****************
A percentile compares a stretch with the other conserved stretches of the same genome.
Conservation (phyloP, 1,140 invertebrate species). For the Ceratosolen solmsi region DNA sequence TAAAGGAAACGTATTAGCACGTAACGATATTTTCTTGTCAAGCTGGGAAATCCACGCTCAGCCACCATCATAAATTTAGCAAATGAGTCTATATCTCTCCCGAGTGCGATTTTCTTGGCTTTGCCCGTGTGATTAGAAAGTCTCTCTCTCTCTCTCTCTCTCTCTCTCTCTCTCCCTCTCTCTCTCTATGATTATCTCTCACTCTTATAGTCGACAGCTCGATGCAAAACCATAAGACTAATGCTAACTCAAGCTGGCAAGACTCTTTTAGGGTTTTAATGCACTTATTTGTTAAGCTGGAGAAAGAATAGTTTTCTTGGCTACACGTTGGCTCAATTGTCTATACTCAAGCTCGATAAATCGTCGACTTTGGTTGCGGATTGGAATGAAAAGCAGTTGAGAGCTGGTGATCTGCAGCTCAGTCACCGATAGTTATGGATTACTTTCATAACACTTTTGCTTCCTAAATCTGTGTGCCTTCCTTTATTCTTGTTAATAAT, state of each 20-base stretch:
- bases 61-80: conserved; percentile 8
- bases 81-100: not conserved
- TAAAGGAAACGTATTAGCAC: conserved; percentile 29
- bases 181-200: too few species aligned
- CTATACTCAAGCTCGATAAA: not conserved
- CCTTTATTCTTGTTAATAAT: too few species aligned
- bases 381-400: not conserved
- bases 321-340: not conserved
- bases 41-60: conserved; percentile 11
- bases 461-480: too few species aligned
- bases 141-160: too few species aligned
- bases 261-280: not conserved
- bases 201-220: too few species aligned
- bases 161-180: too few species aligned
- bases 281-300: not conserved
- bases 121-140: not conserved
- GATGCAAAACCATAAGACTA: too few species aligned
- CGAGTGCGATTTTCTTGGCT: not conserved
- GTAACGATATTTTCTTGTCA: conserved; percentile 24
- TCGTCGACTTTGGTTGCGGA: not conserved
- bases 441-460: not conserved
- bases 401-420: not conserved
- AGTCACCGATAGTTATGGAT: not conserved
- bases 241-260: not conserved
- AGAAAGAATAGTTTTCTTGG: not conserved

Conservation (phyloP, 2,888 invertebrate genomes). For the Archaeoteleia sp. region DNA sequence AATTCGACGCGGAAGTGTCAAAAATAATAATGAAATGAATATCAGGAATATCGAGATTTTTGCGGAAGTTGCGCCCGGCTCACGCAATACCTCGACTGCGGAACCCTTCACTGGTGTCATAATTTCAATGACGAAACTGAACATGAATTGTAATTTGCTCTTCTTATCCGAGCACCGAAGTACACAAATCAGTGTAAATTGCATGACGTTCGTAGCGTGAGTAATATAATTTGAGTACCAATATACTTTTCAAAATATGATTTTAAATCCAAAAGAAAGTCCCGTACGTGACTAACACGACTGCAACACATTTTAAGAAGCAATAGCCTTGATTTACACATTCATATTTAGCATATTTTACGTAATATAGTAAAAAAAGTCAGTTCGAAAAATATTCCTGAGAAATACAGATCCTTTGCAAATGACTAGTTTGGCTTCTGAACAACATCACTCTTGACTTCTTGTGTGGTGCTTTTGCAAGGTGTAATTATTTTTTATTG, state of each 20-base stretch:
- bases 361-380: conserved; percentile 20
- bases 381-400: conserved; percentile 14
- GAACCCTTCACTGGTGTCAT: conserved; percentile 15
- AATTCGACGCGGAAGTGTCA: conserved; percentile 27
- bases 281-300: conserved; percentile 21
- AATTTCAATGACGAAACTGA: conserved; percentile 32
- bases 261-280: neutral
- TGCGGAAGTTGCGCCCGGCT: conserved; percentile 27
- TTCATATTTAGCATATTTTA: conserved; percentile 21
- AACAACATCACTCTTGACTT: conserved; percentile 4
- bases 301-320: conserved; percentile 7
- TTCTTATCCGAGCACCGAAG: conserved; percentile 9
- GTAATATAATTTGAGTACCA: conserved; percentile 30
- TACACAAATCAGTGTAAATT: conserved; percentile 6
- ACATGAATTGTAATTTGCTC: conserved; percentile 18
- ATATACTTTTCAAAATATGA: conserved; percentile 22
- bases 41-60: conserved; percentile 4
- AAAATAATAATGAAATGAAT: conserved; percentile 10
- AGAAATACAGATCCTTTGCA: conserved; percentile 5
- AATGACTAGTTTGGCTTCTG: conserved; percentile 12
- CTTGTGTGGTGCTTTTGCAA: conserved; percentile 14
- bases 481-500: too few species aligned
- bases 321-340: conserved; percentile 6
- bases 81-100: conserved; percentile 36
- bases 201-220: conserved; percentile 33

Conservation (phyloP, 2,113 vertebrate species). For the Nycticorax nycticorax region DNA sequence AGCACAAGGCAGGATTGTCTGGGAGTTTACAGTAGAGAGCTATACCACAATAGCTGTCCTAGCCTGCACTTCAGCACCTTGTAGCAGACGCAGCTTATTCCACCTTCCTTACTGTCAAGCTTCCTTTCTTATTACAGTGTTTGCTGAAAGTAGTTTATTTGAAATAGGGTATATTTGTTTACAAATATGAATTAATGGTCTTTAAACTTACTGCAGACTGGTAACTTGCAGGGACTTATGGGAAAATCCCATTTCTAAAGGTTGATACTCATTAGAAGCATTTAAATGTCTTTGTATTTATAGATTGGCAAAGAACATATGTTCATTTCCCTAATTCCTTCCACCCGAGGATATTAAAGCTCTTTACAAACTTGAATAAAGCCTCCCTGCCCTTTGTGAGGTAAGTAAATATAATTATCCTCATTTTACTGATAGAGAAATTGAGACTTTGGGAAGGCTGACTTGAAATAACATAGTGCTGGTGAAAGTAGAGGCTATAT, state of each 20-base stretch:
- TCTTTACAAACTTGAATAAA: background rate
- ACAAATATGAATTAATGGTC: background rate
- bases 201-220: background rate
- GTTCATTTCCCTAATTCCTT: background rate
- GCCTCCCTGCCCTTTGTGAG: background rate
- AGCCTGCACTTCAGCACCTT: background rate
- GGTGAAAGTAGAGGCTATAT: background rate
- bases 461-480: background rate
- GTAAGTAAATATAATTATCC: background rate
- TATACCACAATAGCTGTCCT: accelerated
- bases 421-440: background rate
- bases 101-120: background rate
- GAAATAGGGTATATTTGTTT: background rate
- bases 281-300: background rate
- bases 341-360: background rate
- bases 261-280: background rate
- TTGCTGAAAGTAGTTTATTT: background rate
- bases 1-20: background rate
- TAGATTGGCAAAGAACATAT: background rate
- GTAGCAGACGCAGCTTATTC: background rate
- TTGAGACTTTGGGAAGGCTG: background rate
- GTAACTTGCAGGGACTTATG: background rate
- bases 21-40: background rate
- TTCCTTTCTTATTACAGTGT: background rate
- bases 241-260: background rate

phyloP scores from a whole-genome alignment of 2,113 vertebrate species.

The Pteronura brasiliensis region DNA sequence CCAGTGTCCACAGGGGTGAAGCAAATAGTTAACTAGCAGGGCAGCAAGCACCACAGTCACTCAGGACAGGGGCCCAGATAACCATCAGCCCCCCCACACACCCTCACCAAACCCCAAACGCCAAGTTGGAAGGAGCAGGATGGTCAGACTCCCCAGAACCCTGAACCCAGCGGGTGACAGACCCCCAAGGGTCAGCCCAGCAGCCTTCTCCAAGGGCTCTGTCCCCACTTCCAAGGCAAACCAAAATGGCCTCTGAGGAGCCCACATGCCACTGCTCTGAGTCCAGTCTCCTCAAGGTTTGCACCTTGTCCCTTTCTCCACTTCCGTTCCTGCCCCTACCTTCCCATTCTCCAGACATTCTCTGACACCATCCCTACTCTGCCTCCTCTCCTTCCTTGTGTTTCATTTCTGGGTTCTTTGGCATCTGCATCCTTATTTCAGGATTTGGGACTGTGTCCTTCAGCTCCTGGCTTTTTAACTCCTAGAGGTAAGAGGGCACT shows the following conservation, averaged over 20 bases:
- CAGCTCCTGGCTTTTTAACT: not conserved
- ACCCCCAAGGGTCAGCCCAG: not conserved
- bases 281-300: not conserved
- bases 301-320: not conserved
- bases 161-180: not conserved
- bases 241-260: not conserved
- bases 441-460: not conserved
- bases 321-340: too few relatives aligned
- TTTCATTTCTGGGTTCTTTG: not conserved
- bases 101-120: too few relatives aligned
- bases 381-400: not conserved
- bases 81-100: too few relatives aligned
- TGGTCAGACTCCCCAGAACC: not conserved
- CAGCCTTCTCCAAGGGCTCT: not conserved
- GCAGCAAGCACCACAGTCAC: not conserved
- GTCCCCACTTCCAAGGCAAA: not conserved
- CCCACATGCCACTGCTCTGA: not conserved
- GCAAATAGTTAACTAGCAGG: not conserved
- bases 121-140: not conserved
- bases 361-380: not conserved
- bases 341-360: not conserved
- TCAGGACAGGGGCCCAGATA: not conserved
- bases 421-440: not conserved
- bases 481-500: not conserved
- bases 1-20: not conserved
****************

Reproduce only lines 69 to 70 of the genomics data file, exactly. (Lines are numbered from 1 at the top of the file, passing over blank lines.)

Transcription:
- bases 341-360: background rate
- bases 261-280: background rate